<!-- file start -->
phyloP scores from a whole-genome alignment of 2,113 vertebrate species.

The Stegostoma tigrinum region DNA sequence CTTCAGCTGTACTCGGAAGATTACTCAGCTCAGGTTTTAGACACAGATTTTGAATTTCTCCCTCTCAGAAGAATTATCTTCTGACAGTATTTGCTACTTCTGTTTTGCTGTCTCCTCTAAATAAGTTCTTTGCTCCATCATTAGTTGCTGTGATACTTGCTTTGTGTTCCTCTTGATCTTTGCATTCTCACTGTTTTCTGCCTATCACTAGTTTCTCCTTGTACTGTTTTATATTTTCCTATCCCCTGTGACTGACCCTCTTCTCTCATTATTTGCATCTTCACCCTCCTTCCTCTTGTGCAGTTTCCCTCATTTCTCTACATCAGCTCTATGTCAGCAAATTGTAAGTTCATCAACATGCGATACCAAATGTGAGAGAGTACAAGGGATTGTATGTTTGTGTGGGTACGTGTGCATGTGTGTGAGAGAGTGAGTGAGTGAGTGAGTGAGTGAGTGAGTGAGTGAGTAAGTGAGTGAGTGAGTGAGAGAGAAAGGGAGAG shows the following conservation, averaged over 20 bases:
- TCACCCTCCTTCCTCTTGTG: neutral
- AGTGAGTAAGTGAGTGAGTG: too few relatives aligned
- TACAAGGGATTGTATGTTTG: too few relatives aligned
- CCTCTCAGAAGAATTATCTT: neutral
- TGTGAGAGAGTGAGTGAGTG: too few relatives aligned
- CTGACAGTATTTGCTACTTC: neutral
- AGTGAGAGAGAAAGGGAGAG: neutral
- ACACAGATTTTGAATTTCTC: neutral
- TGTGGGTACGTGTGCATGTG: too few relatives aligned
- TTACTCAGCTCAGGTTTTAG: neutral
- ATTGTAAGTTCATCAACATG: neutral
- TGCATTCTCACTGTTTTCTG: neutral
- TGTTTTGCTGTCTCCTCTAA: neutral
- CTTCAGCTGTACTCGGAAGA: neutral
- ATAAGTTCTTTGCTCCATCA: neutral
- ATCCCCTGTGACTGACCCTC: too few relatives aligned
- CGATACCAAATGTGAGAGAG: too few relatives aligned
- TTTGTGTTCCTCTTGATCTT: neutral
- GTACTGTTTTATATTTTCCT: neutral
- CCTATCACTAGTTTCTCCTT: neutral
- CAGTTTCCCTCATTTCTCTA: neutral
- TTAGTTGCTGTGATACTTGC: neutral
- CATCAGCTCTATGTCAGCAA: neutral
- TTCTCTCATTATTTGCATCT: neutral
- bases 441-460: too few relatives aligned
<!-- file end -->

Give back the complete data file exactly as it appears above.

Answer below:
phyloP scores from a whole-genome alignment of 2,113 vertebrate species.

The Stegostoma tigrinum region DNA sequence CTTCAGCTGTACTCGGAAGATTACTCAGCTCAGGTTTTAGACACAGATTTTGAATTTCTCCCTCTCAGAAGAATTATCTTCTGACAGTATTTGCTACTTCTGTTTTGCTGTCTCCTCTAAATAAGTTCTTTGCTCCATCATTAGTTGCTGTGATACTTGCTTTGTGTTCCTCTTGATCTTTGCATTCTCACTGTTTTCTGCCTATCACTAGTTTCTCCTTGTACTGTTTTATATTTTCCTATCCCCTGTGACTGACCCTCTTCTCTCATTATTTGCATCTTCACCCTCCTTCCTCTTGTGCAGTTTCCCTCATTTCTCTACATCAGCTCTATGTCAGCAAATTGTAAGTTCATCAACATGCGATACCAAATGTGAGAGAGTACAAGGGATTGTATGTTTGTGTGGGTACGTGTGCATGTGTGTGAGAGAGTGAGTGAGTGAGTGAGTGAGTGAGTGAGTGAGTGAGTAAGTGAGTGAGTGAGTGAGAGAGAAAGGGAGAG shows the following conservation, averaged over 20 bases:
- TCACCCTCCTTCCTCTTGTG: neutral
- AGTGAGTAAGTGAGTGAGTG: too few relatives aligned
- TACAAGGGATTGTATGTTTG: too few relatives aligned
- CCTCTCAGAAGAATTATCTT: neutral
- TGTGAGAGAGTGAGTGAGTG: too few relatives aligned
- CTGACAGTATTTGCTACTTC: neutral
- AGTGAGAGAGAAAGGGAGAG: neutral
- ACACAGATTTTGAATTTCTC: neutral
- TGTGGGTACGTGTGCATGTG: too few relatives aligned
- TTACTCAGCTCAGGTTTTAG: neutral
- ATTGTAAGTTCATCAACATG: neutral
- TGCATTCTCACTGTTTTCTG: neutral
- TGTTTTGCTGTCTCCTCTAA: neutral
- CTTCAGCTGTACTCGGAAGA: neutral
- ATAAGTTCTTTGCTCCATCA: neutral
- ATCCCCTGTGACTGACCCTC: too few relatives aligned
- CGATACCAAATGTGAGAGAG: too few relatives aligned
- TTTGTGTTCCTCTTGATCTT: neutral
- GTACTGTTTTATATTTTCCT: neutral
- CCTATCACTAGTTTCTCCTT: neutral
- CAGTTTCCCTCATTTCTCTA: neutral
- TTAGTTGCTGTGATACTTGC: neutral
- CATCAGCTCTATGTCAGCAA: neutral
- TTCTCTCATTATTTGCATCT: neutral
- bases 441-460: too few relatives aligned